Glaucoma Myths: Everything You Need to Know

A senior man holds his glasses and rubs his eye

If you have symptoms of glaucoma or were recently diagnosed, it’s normal to feel overwhelmed or confused. Unfortunately, there are many myths and misconceptions surrounding the condition that make it difficult to find the right treatments.

At Florida Eye Specialists, we are committed to keeping our patients informed on their eye health. Here, we debunk common myths about causes, symptoms and treatment so you can better protect your vision.

Myth #1: Glaucoma can be cured.

The condition cannot be cured, but it can be treated to minimize pain and symptoms. Some of the most common treatment methods include glaucoma eye drops, oral pills, laser treatment and minimally invasive surgical procedures.

Procedures such as minimally invasive glaucoma surgery (MIGS), trabeculectomies, and implant surgery are common solutions when eye drops and laser treatment for glaucoma are not effective. These surgical procedures work to stop the condition from worsening and prevent permanent vision loss.

Myth #2: Glaucoma is hereditary.

The condition is not always hereditary — many patients are diagnosed without a family history. However, even though anyone can develop the disease, individuals with a family history of certain types of glaucoma are at much higher risk.

Other risk factors include age, race, hypertension and medical conditions such as diabetes, migraines, or sickle cell anemia. If you have a known family history of glaucoma, schedule regular eye exams to catch the condition early and begin treatment.

Myth #3: You can’t have cataracts if you have glaucoma.

Glaucoma and cataracts are two different diseases that are often unrelated. Therefore, it is possible to suffer from both conditions simultaneously. The two eye diseases are often discovered at the same time.

Luckily, they can also be treated at the same time to prevent damage or permanent vision loss. It is important to speak to your ophthalmologist to determine if combined surgeries or overlapped treatments are right for you.

Myth #4: Glaucoma tests are painful.

Testing is noninvasive, fast and painless. There are multiple easy ways to test for the condition. If you’re experiencing early signs of glaucoma, schedule an appointment with your eye doctor to determine the right testing method for you.

Air puff tests measure intraocular pressure with a device that blows a warm puff of air into each of your eyes. The Goldmann applanation tonometer (GAT) test requires anesthetic eye drops, a slit lamp, and a gentle probe that briefly touches your cornea to measure your eye pressure. Both methods are pain-free and quick.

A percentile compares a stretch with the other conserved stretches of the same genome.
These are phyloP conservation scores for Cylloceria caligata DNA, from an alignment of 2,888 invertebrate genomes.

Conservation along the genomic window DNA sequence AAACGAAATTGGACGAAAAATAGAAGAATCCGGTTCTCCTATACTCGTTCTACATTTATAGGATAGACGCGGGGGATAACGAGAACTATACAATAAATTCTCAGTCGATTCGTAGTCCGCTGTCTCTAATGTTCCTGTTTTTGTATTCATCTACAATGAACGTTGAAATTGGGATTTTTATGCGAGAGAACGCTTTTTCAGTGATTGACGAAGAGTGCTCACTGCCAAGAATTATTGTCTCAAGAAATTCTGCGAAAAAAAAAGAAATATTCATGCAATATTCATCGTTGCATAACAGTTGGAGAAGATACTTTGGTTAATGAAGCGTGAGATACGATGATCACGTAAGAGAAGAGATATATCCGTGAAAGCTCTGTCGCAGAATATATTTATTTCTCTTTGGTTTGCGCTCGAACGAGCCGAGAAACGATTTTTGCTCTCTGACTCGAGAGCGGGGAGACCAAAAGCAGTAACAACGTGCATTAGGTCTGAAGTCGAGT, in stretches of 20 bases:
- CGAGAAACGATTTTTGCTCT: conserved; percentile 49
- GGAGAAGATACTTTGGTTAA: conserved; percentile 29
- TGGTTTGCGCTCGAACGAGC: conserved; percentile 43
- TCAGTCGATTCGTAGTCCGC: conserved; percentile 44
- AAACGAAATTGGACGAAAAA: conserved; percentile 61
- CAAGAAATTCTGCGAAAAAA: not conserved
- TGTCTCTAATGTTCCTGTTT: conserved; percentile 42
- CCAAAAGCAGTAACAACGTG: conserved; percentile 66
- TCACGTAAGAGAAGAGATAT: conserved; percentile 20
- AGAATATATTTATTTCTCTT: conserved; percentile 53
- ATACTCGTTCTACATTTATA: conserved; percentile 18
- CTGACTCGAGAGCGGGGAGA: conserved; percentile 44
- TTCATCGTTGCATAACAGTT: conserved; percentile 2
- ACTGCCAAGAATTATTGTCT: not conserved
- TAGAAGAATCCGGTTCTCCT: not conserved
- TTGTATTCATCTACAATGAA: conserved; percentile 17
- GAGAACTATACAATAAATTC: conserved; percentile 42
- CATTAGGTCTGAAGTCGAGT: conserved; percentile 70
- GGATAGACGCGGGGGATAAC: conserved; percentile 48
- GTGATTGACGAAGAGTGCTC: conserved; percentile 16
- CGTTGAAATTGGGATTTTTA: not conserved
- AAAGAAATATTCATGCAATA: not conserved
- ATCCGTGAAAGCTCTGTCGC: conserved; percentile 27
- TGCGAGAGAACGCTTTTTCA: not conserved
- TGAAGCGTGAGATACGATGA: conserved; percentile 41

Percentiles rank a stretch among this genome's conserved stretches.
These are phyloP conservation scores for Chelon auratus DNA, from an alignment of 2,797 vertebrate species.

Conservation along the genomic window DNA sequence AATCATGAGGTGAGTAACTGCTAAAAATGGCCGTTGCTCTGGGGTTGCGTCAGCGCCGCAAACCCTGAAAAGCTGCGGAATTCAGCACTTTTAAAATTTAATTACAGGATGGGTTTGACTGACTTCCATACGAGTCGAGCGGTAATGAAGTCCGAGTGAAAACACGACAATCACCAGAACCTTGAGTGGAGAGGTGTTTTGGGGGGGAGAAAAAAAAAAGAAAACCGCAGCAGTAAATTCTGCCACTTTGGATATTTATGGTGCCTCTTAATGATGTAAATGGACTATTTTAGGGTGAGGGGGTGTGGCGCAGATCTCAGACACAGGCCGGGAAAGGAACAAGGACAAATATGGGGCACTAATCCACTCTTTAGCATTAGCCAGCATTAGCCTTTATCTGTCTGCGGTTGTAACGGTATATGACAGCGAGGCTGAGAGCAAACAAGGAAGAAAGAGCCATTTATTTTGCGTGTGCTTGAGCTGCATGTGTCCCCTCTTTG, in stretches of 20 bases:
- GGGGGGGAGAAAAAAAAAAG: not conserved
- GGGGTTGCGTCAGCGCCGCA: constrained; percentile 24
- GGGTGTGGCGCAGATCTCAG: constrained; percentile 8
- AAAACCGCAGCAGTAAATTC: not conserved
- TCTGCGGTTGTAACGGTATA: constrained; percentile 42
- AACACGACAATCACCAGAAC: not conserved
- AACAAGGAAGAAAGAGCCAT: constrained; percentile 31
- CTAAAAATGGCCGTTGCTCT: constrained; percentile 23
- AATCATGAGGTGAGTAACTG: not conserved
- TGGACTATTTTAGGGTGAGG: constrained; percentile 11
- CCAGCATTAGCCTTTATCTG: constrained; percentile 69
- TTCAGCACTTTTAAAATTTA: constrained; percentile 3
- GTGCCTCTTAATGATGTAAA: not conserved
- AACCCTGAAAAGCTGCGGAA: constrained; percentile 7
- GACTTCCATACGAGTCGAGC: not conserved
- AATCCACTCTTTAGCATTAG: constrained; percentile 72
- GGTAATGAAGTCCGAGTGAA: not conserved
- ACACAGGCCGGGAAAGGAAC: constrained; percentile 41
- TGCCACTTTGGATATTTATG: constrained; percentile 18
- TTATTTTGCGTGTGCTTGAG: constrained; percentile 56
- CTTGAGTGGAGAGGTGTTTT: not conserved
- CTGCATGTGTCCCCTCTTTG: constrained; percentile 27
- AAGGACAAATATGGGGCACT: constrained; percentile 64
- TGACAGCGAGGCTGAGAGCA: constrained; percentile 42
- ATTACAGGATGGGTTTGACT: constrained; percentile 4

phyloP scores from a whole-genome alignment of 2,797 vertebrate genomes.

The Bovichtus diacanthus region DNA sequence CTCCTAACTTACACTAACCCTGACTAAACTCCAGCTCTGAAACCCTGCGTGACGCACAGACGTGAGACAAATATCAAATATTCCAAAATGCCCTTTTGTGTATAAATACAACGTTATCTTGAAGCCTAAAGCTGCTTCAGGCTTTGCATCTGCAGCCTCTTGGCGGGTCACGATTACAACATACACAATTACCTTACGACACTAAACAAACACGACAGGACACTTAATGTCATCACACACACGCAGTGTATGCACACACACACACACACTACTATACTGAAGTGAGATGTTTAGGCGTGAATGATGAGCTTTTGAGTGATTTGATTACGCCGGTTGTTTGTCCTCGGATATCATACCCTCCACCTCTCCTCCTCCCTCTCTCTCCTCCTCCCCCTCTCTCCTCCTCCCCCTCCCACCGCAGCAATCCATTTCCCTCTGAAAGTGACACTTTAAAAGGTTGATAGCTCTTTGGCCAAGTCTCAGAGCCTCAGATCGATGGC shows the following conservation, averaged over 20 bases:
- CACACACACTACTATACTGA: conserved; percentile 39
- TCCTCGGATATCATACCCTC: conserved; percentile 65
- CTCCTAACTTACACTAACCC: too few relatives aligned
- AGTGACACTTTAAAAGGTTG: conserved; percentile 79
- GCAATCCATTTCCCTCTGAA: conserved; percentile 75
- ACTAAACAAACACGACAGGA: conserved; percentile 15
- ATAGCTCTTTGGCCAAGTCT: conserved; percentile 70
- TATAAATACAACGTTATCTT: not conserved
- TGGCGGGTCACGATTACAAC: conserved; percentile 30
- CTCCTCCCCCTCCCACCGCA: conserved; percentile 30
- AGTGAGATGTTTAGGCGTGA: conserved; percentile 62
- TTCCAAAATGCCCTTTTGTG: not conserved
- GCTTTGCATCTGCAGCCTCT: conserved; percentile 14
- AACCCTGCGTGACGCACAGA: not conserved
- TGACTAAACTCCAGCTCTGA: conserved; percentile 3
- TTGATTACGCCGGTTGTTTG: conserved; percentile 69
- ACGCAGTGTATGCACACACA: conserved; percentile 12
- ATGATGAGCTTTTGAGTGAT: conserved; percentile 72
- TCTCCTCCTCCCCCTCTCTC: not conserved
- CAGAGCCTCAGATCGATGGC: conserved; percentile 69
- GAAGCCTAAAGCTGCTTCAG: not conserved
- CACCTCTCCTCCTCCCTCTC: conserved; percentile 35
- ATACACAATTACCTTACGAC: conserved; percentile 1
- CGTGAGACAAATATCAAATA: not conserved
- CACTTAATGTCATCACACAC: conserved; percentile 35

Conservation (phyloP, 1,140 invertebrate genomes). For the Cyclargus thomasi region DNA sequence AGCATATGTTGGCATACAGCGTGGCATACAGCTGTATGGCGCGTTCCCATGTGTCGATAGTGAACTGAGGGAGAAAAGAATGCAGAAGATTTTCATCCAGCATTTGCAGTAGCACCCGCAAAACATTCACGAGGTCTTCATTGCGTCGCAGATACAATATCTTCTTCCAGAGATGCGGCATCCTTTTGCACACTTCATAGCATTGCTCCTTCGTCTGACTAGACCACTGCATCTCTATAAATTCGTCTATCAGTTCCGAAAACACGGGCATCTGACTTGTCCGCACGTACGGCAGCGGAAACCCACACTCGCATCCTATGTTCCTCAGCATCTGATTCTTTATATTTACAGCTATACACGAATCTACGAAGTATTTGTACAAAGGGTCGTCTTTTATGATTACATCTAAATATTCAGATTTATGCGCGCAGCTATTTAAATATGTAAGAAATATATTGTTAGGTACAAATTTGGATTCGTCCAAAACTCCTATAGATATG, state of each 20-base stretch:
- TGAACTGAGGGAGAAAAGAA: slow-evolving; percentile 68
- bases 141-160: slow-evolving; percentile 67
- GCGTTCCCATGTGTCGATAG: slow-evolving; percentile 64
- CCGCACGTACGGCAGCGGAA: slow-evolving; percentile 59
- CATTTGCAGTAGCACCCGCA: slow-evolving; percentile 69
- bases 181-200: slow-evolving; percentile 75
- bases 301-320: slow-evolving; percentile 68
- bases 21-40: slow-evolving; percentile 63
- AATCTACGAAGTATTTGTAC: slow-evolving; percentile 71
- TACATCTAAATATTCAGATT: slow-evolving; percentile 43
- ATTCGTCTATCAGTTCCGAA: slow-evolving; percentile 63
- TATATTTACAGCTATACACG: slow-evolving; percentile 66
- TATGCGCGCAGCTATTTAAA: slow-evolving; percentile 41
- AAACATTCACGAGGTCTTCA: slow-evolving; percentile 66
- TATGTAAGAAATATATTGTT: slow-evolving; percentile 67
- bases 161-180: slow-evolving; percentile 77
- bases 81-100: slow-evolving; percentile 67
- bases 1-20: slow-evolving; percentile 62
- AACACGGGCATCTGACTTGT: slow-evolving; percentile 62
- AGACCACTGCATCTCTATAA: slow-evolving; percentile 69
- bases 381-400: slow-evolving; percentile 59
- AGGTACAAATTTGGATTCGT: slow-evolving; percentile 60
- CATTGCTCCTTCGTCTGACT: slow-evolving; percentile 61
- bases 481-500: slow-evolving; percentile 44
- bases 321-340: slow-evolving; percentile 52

Myth #5: Glaucoma symptoms are noticeable.

Symptoms of the condition are rarely noticeable, and sometimes don’t show up at all. Over half of individuals with glaucoma are unaware that they have the disease. Vision loss typically begins with side or peripheral vision, thus many patients do not realize that their vision is impaired.

A majority of symptoms develop gradually, and vision changes often go unnoticed until the condition has progressed. An eye exam performed by a certified eye doctor is the only way to guarantee a diagnosis.

Myth #6: Eye drops can be used to fix glaucoma.

Eye drops cannot cure the disease, but they can help treat glaucoma. Drops are used to help with draining and minimizing fluid. Eye drops are the most common treatment for the condition and help lower pressure in the eye to minimize optic nerve damage.

Unfortunately, eye drops are not able to restore your vision or reverse damage to the optic nerve. It is important to schedule regular eye exams to begin treatment in the earliest stages of the disease to prevent irreversible damage or vision loss.

Myth #7: High blood pressure causes glaucoma.

High blood pressure is not a proven cause of the condition. In fact, there are many risks associated with low blood pressure and glaucoma. As eye pressure increases in individuals with low blood pressure, damage to the optic nerve may occur.

However, severely high blood pressure can also lead to an increase in eye pressure. That’s why it is important to monitor your eye health if you suffer from hypertension. Both high and low blood pressure can increase the risk of glaucoma, and it is important to keep your eye doctor informed of these medical conditions.

Glaucoma Specialist Near Me

Glaucoma is a severe eye condition that can lead to permanent eye damage or vision loss if left untreated. Luckily, many treatment options are available to minimize symptoms and prevent the disease from worsening. Schedule an appointment with the glaucoma specialists at Florida Eye Specialists for testing or treatment today.